Daniel Kuperman, director of marketing for Quadrant Software is also skeptical about the potential cost savings. Thus far, his company has not considered using offshore resources, and he holds to the belief that their internal development team has such a deep understanding of the company's products that they do not see the benefit of outsourcing to another country, even if in the short-term the labor costs would be lower. "We pride ourselves for high quality products," Kuperman says, "and so far the only way we have been able to maintain that is by hiring the best people and keeping them happy. They are the experts on what we do and how we do it, and transferring that outside is both daunting and risky. Price is a good motivator, but we like to look at the whole equation. Unless the price justifies the risks (which today we think it doesn't), it is not a viable option."
It's true that, to some extent, the bloom is off the offshore outsourcing rose. Many companies are beginning to report some of the offshore horror stories, and a few companies have even brought work back onshore after experiencing contracts and relationships with less than satisfactory results--generally tied to mismanagement of communication and project administration. Buying commodity programming (or help-desk resources or just about anything else) gives you just that--a commodity. You can't expect that project management happens by magic or that people who speak a different language at the dinner table each night will instantly absorb the nuances in your documentation that even your own staff here at home has difficulty deciphering. Bad stuff is going to happen, and the management issues are different from those companies are used to experiencing. It should surprise no one, when major outsourcing contracts within our own borders often go bad, that offshore outsourcing arrangements don't fare any better.
Still, no one is predicting that offshore is going away. Quite the contrary, we all (on both sides of the equation) will get better at it, and it's going to continue to grow at a steady pace. A recent report issued by the Association for Computing Machinery, entitled "Globalization and Offshoring of Software," includes, among others, the following findings:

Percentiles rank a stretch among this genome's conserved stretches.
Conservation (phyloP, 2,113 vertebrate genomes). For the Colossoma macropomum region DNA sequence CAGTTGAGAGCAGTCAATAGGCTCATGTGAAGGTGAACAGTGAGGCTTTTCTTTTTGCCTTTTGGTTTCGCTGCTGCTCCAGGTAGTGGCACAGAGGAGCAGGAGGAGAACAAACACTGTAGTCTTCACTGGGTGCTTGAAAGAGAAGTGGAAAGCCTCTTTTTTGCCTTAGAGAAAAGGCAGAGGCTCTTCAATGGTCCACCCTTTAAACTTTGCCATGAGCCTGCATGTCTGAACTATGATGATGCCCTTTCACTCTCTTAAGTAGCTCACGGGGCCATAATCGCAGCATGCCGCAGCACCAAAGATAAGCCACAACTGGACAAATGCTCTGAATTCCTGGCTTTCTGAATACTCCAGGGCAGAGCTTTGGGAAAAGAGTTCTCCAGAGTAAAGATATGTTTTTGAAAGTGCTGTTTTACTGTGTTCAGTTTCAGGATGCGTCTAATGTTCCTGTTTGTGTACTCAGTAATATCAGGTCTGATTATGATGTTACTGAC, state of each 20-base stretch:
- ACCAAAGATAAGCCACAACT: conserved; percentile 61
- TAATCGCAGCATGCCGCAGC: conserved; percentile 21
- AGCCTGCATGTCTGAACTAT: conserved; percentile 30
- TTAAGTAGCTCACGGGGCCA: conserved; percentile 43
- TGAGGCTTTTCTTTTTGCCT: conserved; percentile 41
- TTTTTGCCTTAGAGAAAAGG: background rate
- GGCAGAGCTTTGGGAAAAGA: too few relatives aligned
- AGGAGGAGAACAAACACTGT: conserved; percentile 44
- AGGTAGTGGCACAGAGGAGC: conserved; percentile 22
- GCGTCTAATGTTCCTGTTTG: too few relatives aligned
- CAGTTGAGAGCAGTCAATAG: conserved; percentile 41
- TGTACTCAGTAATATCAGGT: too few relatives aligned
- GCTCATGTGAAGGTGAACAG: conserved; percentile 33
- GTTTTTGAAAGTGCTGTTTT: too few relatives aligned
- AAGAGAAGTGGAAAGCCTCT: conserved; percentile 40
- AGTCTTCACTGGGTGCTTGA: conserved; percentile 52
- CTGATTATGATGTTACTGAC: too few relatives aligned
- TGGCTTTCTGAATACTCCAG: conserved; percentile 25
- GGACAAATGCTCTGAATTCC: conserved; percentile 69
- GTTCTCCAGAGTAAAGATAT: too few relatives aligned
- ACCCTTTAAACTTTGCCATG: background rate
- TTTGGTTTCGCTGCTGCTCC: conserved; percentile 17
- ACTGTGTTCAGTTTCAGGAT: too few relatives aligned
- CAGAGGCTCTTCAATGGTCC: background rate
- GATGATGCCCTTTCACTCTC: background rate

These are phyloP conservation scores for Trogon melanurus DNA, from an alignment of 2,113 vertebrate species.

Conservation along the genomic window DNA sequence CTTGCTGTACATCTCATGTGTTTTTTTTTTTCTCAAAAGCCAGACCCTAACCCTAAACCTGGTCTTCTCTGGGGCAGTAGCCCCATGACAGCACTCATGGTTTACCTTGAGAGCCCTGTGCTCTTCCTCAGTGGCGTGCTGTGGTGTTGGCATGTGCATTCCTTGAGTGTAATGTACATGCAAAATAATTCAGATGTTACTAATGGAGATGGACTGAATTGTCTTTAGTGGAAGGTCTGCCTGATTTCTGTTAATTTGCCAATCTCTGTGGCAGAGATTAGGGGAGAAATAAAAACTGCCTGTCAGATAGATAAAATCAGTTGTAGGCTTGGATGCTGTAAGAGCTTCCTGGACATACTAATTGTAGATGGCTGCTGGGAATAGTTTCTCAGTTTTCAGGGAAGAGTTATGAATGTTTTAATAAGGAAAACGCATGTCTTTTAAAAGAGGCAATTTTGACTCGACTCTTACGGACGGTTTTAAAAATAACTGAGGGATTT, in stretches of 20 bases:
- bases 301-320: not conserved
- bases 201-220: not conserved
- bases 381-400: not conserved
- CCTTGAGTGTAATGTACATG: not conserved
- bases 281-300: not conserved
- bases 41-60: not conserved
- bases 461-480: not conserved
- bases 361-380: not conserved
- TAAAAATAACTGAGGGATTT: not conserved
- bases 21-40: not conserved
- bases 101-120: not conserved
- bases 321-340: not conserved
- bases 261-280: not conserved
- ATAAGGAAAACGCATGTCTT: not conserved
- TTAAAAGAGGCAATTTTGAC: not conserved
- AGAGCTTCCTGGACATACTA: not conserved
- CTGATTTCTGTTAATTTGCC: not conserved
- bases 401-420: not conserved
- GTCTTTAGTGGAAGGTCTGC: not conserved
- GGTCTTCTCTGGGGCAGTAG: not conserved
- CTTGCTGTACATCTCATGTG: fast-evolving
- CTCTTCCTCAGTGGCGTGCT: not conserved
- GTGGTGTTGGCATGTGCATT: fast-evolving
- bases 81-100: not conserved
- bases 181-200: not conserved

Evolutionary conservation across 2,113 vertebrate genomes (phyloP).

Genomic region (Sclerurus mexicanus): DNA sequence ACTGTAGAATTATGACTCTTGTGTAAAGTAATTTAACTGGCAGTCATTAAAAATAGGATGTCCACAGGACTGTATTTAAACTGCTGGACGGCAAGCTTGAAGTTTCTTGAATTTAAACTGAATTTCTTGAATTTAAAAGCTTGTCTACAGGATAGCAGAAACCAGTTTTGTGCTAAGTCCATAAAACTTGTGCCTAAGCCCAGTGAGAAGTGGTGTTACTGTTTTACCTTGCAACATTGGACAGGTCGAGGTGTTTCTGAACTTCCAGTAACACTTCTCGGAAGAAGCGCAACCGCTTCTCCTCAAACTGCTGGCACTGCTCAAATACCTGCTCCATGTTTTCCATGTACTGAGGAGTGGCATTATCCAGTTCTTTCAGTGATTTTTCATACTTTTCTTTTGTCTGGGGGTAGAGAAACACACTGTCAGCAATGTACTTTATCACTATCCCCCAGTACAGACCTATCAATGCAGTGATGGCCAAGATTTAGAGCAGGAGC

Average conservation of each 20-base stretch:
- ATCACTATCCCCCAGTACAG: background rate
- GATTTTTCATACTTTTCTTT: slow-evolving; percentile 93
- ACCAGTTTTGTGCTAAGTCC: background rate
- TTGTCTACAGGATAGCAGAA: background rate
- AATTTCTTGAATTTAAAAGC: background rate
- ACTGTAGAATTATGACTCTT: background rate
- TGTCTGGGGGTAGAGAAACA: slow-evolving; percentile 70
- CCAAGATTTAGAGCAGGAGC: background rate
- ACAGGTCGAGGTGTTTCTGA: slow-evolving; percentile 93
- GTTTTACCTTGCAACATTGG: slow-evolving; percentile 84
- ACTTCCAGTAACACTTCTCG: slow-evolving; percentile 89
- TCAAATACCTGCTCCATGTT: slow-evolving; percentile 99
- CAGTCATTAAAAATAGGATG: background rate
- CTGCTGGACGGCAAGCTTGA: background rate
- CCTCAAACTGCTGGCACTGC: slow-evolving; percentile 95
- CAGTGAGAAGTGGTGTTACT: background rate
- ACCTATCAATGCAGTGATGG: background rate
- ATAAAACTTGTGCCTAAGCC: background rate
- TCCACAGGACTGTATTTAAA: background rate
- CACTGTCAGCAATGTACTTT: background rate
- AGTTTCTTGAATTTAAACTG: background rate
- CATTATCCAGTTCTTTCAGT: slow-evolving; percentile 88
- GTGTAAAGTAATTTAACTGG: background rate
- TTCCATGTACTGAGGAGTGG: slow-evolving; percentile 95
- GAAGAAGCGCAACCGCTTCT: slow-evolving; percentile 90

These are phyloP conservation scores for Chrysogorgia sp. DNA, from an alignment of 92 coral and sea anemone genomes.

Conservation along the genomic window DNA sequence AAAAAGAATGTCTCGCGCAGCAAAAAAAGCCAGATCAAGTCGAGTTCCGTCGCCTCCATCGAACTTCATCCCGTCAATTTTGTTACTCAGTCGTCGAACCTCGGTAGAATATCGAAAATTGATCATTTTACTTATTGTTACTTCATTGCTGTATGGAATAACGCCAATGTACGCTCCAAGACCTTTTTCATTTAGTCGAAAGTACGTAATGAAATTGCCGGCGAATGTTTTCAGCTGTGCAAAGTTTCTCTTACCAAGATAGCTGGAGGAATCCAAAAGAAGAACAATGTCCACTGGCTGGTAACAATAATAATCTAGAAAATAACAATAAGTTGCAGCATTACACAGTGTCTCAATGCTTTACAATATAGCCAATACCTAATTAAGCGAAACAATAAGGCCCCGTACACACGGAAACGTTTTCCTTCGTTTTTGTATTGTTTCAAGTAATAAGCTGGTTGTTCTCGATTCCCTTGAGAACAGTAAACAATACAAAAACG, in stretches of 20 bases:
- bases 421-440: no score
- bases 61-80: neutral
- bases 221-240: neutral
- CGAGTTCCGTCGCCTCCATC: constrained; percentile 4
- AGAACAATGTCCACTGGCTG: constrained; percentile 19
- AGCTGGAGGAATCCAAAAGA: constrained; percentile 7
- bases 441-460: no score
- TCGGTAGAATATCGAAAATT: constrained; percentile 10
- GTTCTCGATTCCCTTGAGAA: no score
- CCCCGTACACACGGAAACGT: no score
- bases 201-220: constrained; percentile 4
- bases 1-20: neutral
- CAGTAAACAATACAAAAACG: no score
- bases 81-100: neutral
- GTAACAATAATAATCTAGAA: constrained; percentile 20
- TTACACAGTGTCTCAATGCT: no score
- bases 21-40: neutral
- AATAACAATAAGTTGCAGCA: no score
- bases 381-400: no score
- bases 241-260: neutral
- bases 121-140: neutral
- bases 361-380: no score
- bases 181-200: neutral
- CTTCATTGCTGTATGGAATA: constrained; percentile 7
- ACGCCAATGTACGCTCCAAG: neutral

- "Globalization of, and offshoring within, the software industry are deeply connected and both will continue to grow. Key enablers of this growth are information technology itself, the evolution of work and business processes, education, and national policies"
- "Both anecdotal evidence and economic theory indicate that offshoring between developed and developing countries can, as a whole, benefit both, but competition is intensifying"
- "Skepticism is warranted regarding claims about the number of jobs to be offshored and the projected growth of software industries in developing nations"
- "Standardized jobs are more easily moved…than are higher-skilled jobs…. Today, global competition in higher end skills, such as research, is increasing"
- "Offshoring magnified existing risks and created new and often poorly understood addressed threats to national security, business property and processes, and individual privacy. While it is unlikely these risks will deter the growth of offshoring, businesses and nations should employ strategies to mitigate them. "
Vision Solutions' Martinez "most definitely" agrees that offshore outsourcing will continue to grow. "Businesses do seek out cheap labor and will continue to do so. What is interesting and helpful now is that businesses are setting up American-run interfaces in the U.S. to make their offshore resources more user-friendly. This level of project management is quite helpful."
Quadrant's Kuperman also predicts continued growth, "especially in places like Latin America and Eastern Europe. The political scenario of some regions might contribute to the pace in which offshore outsourcing takes place. And, as more and more money is diverted to these countries, the prices will start to rise (it seems that is already happening in India), changing the equation once more. Offshore outsourcing is not a fad. It will continue to grow, and will probably be commonplace five years from now, provided the countries offering the services keep a stable political situation and that they can provide increasingly good service."
What will be the impact on American jobs--the issue that is, of course, the biggest topic that causes companies to avoid making public statements and talking to reporters? While it may be no consolation to a maintenance programmer or a help desk consultant whose job has just been sent to India, there is evidence that the impact on the overall number of jobs in the technology sector might not be as great as some might suggest. Right now, at least, one of the hottest job markets in the U.S. is in information systems and technology, as American companies claim they are having trouble staffing.
In fact, the ACM study reports that the annual job loss that is tied to offshore outsourcing is between 2 to 3 percent of the IT workforce, but the organization maintains that "the number is small compared with the much higher level of job loss and creation that occurs every year in the United States." As long as the number of IT jobs is growing at a rate faster than the number of jobs moving offshore, job loss in the aggregate should not be a concern.
The report offers sound advice for students and IT workers for improving their chances of long-term employment in IT occupations, who should take the steps of, "obtaining a strong foundational education, leaning the technologies used in the global software industry, keeping skills up to date throughout their careers, developing good teamwork and communication skills, becoming familiar with other cultures, and managing their careers so as to choose work in industries and job occupations less likely to be automated or sent to a low-wage country."